PAMBILI: WHEN THREE IS NOT A CROWD

By By Toffy Dube
February 2011
Women in Business
BORN and bred in Rundu, Maria Caley came to Windhoek for her university studies where she struck a fashion bond with fellow arts degree students Chakirra Claasen and Patricia Mtambalika at Unam, a bond that has become the source of the trio’s daily bread.

Inspired by their university fashion lecturer, Melanie Hartveld Becker, Caley and friends soon joined Becker’s Pambili Association that sought, with the funding of the Finnish Embassy, to help young Namibian designers.

In 2008, Becker left for Australia and the funding from the Finnish Embassy was stopped.

Their story is a classic example of pure determination and perseverance where three young women enter into unknown territory to pursue their dreams collectively.

When Becker left, the trio had to choose either to close doors and walk away or to keep their faith and work together.

They opted for the latter.

“The need to work in designing became an inspiration for us and we stood our ground by motivating each other,” says Maria Caley.

They had watched Becker become a fashion idol in Namibia’s fashion and design industry and had witnessed models strut their stuff on the catwalk clad in her Namibian designs.

Becker had contributed pieces to the Nokia Face of Africa finals, Cape Town Fashion Show and the Finnish Pop Fashion, among many others. She had also contested alongside talented world renowned African designers like Nigerian Deola Sagoe and Koketso Chiepe of Botswana.

She had designed top of the range clothes for Joan Guriras, wife to former Prime Minister Theo Ben Gurirab, Fisheries Minister Abraham Iyambo, national supermodels among them former Miss Namibias, Michelle McLean, Nianell, Adele Basson, Leefa Shikwa, Maria Hiwelepo and Mia de Klerk.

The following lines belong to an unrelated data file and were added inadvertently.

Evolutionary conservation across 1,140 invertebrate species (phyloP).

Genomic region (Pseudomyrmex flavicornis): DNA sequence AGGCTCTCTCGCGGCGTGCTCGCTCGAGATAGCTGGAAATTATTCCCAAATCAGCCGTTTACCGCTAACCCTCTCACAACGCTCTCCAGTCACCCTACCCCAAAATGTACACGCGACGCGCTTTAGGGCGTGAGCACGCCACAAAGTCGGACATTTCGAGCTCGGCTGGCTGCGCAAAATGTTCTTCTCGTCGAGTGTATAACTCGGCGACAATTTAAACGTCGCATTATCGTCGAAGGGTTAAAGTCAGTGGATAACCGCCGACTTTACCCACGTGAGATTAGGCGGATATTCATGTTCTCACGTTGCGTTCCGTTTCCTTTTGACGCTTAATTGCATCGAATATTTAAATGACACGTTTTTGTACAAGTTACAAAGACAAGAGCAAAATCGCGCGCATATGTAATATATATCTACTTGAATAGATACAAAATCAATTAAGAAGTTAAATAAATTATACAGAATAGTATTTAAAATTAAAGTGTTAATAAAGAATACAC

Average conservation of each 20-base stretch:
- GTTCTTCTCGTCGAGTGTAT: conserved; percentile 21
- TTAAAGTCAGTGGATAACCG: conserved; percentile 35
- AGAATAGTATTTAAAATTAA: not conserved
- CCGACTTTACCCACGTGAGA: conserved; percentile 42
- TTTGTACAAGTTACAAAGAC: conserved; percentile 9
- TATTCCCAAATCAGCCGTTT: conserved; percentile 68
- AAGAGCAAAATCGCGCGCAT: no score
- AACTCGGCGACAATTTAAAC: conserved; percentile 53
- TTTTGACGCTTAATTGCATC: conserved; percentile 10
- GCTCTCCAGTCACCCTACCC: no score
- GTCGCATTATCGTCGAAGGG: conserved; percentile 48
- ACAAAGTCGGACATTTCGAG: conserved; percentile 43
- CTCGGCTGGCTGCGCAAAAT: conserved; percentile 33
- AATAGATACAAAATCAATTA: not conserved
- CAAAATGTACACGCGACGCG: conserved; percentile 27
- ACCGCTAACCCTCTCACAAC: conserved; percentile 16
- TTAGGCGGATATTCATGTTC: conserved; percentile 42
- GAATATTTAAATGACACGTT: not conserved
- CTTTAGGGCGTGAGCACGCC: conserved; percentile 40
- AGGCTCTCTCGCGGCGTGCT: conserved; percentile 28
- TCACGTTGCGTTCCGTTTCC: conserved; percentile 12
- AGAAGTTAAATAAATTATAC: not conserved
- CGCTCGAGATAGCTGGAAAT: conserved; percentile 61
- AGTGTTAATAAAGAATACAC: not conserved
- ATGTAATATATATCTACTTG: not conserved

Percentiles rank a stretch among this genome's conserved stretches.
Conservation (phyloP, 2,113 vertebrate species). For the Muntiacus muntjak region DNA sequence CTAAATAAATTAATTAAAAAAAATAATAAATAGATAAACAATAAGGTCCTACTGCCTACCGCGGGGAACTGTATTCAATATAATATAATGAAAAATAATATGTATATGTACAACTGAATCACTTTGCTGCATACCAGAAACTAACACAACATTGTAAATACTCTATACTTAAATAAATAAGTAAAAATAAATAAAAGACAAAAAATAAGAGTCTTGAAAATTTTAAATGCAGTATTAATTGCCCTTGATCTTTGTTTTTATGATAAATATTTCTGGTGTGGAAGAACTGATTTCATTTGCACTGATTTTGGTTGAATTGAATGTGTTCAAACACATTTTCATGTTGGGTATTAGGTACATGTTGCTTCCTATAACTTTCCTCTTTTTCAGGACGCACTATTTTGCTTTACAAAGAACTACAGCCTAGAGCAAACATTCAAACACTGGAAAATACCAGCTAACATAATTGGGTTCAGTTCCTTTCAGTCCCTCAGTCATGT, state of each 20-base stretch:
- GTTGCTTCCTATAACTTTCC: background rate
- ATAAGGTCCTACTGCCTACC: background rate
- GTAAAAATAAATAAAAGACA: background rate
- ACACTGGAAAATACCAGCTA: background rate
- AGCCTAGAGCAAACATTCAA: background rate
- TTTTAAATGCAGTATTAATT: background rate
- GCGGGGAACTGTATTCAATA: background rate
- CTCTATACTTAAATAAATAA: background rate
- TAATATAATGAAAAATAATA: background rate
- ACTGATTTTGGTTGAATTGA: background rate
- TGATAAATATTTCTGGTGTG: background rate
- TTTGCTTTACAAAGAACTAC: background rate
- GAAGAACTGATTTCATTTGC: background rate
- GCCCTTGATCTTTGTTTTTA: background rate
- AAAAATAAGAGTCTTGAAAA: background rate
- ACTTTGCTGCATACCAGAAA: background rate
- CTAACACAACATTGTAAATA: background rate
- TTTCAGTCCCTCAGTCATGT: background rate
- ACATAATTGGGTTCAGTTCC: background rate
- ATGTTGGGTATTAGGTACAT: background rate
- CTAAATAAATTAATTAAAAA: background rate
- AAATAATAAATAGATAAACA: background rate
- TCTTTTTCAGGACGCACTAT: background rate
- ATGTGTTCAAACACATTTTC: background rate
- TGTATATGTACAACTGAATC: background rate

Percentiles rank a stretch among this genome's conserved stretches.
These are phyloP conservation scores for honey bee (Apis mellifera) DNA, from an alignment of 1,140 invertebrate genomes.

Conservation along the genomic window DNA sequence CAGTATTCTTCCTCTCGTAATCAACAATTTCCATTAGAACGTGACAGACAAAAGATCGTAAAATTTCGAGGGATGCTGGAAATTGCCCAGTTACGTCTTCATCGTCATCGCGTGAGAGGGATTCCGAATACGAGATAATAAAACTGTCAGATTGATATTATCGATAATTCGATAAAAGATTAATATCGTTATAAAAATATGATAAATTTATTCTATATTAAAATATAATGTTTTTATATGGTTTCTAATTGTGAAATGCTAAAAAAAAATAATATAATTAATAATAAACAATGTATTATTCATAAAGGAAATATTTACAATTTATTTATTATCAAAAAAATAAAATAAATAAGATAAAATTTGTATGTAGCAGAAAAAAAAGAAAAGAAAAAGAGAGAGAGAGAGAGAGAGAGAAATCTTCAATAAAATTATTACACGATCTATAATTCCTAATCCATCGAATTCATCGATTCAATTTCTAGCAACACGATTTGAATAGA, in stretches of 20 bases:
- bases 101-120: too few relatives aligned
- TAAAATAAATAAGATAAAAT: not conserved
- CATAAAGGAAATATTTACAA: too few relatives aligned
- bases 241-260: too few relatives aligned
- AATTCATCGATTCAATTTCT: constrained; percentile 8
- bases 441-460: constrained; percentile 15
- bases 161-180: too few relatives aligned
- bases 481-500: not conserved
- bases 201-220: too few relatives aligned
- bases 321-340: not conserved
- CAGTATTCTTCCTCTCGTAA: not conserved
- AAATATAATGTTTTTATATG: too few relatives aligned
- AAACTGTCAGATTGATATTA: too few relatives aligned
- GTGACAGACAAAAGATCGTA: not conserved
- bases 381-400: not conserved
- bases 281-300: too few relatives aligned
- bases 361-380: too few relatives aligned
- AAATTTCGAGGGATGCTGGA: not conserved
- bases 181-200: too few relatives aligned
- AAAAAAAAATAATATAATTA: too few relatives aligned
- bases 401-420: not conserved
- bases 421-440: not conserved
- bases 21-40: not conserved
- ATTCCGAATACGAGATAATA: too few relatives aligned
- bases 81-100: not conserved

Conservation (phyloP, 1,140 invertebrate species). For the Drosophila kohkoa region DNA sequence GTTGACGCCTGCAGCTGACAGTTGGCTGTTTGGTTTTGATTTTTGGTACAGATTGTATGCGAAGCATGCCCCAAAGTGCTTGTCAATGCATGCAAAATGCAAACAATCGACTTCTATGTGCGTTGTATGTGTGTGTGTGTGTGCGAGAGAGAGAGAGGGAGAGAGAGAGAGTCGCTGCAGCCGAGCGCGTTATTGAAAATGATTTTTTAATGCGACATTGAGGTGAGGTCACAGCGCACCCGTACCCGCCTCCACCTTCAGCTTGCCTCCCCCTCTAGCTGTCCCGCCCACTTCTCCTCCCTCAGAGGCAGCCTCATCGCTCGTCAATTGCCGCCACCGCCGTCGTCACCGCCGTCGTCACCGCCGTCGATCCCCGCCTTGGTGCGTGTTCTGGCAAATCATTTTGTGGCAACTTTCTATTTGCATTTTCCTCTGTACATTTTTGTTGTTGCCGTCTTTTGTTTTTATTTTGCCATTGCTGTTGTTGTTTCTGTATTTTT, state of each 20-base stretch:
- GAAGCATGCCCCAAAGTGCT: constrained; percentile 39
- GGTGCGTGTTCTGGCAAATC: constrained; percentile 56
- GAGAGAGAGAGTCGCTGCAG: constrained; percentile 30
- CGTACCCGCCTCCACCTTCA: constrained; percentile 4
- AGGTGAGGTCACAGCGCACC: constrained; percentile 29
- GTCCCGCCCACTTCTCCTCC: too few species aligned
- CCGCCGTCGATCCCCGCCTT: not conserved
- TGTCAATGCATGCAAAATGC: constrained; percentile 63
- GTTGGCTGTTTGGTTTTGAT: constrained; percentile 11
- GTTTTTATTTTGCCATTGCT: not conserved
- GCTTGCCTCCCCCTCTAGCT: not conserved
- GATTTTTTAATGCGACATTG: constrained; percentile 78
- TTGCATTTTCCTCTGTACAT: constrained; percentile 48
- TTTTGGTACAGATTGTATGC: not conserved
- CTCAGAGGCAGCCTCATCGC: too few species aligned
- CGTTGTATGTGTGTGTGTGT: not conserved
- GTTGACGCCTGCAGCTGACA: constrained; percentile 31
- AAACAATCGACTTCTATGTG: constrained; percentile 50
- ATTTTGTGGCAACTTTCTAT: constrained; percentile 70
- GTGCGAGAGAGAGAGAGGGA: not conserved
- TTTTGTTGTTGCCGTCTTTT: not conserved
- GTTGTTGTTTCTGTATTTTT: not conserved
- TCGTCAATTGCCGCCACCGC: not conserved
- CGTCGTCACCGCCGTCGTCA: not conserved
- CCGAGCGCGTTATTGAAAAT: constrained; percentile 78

The first person to draft the University of Namibia (Unam) fashion curriculum a decade ago, Becker was satisfied by the fact that the fashion design industry in Namibia was growing from strength to strength.

“When I entered the fashion business in Namibia 15 years ago, there were only two qualified designers, but today there are 12 more professional designers, some of whom have found greener pastures in Europe and I have hope for the upcoming, some of whom are under my wings,” Becker, once voted Namibia’s Millennium Designer in 2000 said in 2006

Today, Pambili Association has not died but has become an organisation in its own right speared-headed by a group of young women designers, once under Becker’s wings, designers with a desire to advance the fashion designing field in Namibia.

Their efforts have given birth to another company Pambili Young Designers which the trio uses to forge a strong basis in team work, uniting young designers to share their efforts and thoughts while working through these complex processes on the road to self sustainability.

Caley, Claasen and Mtambalika have continued with the Becker legacy of Pambili presenting a platform to enable young Namibian designers to secure income through product design, manufacture and sales. The association has been operating since 2009 and is totally self sustainable without any financial support.

“We did not inherit anything from our mentor but the name and experience. We have worked hard to be this far. We could have closed and left everything to go with the spirit of Melanie (Becker),” they say.

Besides their own will, the trio had enough expertise to hold the fort and make fashion designing their source of living.

Chakirra Claasen (31) obtained her BA Arts degree from Unam in 2004 majoring in Fashion and Art for Advertising.

“My aim is to uplift and help develop design industry in Namibia, but not all designers or creators are willing to participate,” she says.

Patricia Mtambalika brought in her taste for colour and shape into the organisation. A Unam graduate, Mtambalika has something in particular with regards to African pattern. A mother of four and the eldest in the group, she mostly prefers natural fibres that are suitable to the humid and warm climate of Africa.

Some of the typical fabric prints she favours are shwe-shwe, java prints, wax prints and the traditional Namibian ondelela print. Her cuts are modern and contemporary, which appeal to a wide fashion audience.

Caley (28), meanwhile is an assistant lecturer at Unam and is inspired by anything and everything around her.